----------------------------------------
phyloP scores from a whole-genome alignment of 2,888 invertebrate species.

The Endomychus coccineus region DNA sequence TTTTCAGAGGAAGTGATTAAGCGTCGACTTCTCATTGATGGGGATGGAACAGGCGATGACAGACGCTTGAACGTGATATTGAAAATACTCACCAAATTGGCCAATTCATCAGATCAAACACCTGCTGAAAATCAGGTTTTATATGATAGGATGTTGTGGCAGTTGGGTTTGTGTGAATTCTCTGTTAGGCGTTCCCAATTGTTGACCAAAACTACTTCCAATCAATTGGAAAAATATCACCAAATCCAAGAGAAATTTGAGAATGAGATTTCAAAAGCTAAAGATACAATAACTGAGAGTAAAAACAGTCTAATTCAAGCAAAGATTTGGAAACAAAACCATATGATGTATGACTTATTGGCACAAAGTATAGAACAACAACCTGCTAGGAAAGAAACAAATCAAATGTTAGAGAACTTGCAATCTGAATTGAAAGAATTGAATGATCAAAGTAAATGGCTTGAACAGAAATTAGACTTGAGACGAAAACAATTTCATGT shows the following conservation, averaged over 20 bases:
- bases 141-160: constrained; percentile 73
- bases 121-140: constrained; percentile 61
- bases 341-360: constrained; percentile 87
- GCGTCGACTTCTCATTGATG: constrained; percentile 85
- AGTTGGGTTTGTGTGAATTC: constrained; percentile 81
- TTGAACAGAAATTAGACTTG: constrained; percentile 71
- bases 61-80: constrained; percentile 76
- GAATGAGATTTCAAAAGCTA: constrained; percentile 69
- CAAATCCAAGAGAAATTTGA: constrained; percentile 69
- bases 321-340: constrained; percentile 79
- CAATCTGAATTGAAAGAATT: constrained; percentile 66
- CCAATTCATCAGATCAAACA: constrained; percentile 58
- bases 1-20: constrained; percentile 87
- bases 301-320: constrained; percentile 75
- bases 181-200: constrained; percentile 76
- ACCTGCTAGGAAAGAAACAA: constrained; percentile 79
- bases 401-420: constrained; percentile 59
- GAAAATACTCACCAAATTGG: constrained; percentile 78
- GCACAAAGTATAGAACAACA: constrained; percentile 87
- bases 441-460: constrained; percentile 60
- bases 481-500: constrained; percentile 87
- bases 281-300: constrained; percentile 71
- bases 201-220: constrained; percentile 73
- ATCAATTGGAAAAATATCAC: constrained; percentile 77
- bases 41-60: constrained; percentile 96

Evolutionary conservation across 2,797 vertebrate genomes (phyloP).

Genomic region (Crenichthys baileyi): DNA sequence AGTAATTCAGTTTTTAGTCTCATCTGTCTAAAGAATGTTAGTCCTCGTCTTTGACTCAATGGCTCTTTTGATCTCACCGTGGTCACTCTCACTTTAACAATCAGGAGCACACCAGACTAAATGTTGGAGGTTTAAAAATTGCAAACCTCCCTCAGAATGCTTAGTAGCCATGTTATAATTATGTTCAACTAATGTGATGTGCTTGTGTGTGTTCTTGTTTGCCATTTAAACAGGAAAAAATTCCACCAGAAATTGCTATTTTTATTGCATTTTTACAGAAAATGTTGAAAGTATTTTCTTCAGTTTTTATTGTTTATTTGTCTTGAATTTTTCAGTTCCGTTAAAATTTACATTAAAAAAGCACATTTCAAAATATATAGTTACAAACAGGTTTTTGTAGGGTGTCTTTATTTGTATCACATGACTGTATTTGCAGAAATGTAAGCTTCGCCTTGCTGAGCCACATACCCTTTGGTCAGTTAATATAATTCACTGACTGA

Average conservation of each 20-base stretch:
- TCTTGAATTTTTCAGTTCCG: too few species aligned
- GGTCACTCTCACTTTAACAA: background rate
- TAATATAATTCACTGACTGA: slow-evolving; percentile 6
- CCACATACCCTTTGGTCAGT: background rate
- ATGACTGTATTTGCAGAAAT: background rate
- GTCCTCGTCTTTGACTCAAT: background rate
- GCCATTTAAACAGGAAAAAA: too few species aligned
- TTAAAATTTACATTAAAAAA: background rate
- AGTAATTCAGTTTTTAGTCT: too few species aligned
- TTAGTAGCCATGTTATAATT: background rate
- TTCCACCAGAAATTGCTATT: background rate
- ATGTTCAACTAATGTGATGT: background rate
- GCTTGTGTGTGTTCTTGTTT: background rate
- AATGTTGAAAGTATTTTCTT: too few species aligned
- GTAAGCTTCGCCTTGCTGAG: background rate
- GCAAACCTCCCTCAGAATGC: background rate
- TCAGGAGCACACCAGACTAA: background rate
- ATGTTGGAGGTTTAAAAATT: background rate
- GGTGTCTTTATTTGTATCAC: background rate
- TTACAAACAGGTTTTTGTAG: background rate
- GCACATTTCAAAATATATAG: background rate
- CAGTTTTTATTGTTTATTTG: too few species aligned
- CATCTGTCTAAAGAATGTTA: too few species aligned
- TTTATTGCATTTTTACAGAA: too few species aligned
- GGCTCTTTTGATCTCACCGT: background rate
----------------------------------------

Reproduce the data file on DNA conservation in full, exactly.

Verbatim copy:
phyloP scores from a whole-genome alignment of 2,888 invertebrate species.

The Endomychus coccineus region DNA sequence TTTTCAGAGGAAGTGATTAAGCGTCGACTTCTCATTGATGGGGATGGAACAGGCGATGACAGACGCTTGAACGTGATATTGAAAATACTCACCAAATTGGCCAATTCATCAGATCAAACACCTGCTGAAAATCAGGTTTTATATGATAGGATGTTGTGGCAGTTGGGTTTGTGTGAATTCTCTGTTAGGCGTTCCCAATTGTTGACCAAAACTACTTCCAATCAATTGGAAAAATATCACCAAATCCAAGAGAAATTTGAGAATGAGATTTCAAAAGCTAAAGATACAATAACTGAGAGTAAAAACAGTCTAATTCAAGCAAAGATTTGGAAACAAAACCATATGATGTATGACTTATTGGCACAAAGTATAGAACAACAACCTGCTAGGAAAGAAACAAATCAAATGTTAGAGAACTTGCAATCTGAATTGAAAGAATTGAATGATCAAAGTAAATGGCTTGAACAGAAATTAGACTTGAGACGAAAACAATTTCATGT shows the following conservation, averaged over 20 bases:
- bases 141-160: constrained; percentile 73
- bases 121-140: constrained; percentile 61
- bases 341-360: constrained; percentile 87
- GCGTCGACTTCTCATTGATG: constrained; percentile 85
- AGTTGGGTTTGTGTGAATTC: constrained; percentile 81
- TTGAACAGAAATTAGACTTG: constrained; percentile 71
- bases 61-80: constrained; percentile 76
- GAATGAGATTTCAAAAGCTA: constrained; percentile 69
- CAAATCCAAGAGAAATTTGA: constrained; percentile 69
- bases 321-340: constrained; percentile 79
- CAATCTGAATTGAAAGAATT: constrained; percentile 66
- CCAATTCATCAGATCAAACA: constrained; percentile 58
- bases 1-20: constrained; percentile 87
- bases 301-320: constrained; percentile 75
- bases 181-200: constrained; percentile 76
- ACCTGCTAGGAAAGAAACAA: constrained; percentile 79
- bases 401-420: constrained; percentile 59
- GAAAATACTCACCAAATTGG: constrained; percentile 78
- GCACAAAGTATAGAACAACA: constrained; percentile 87
- bases 441-460: constrained; percentile 60
- bases 481-500: constrained; percentile 87
- bases 281-300: constrained; percentile 71
- bases 201-220: constrained; percentile 73
- ATCAATTGGAAAAATATCAC: constrained; percentile 77
- bases 41-60: constrained; percentile 96

Evolutionary conservation across 2,797 vertebrate genomes (phyloP).

Genomic region (Crenichthys baileyi): DNA sequence AGTAATTCAGTTTTTAGTCTCATCTGTCTAAAGAATGTTAGTCCTCGTCTTTGACTCAATGGCTCTTTTGATCTCACCGTGGTCACTCTCACTTTAACAATCAGGAGCACACCAGACTAAATGTTGGAGGTTTAAAAATTGCAAACCTCCCTCAGAATGCTTAGTAGCCATGTTATAATTATGTTCAACTAATGTGATGTGCTTGTGTGTGTTCTTGTTTGCCATTTAAACAGGAAAAAATTCCACCAGAAATTGCTATTTTTATTGCATTTTTACAGAAAATGTTGAAAGTATTTTCTTCAGTTTTTATTGTTTATTTGTCTTGAATTTTTCAGTTCCGTTAAAATTTACATTAAAAAAGCACATTTCAAAATATATAGTTACAAACAGGTTTTTGTAGGGTGTCTTTATTTGTATCACATGACTGTATTTGCAGAAATGTAAGCTTCGCCTTGCTGAGCCACATACCCTTTGGTCAGTTAATATAATTCACTGACTGA

Average conservation of each 20-base stretch:
- TCTTGAATTTTTCAGTTCCG: too few species aligned
- GGTCACTCTCACTTTAACAA: background rate
- TAATATAATTCACTGACTGA: slow-evolving; percentile 6
- CCACATACCCTTTGGTCAGT: background rate
- ATGACTGTATTTGCAGAAAT: background rate
- GTCCTCGTCTTTGACTCAAT: background rate
- GCCATTTAAACAGGAAAAAA: too few species aligned
- TTAAAATTTACATTAAAAAA: background rate
- AGTAATTCAGTTTTTAGTCT: too few species aligned
- TTAGTAGCCATGTTATAATT: background rate
- TTCCACCAGAAATTGCTATT: background rate
- ATGTTCAACTAATGTGATGT: background rate
- GCTTGTGTGTGTTCTTGTTT: background rate
- AATGTTGAAAGTATTTTCTT: too few species aligned
- GTAAGCTTCGCCTTGCTGAG: background rate
- GCAAACCTCCCTCAGAATGC: background rate
- TCAGGAGCACACCAGACTAA: background rate
- ATGTTGGAGGTTTAAAAATT: background rate
- GGTGTCTTTATTTGTATCAC: background rate
- TTACAAACAGGTTTTTGTAG: background rate
- GCACATTTCAAAATATATAG: background rate
- CAGTTTTTATTGTTTATTTG: too few species aligned
- CATCTGTCTAAAGAATGTTA: too few species aligned
- TTTATTGCATTTTTACAGAA: too few species aligned
- GGCTCTTTTGATCTCACCGT: background rate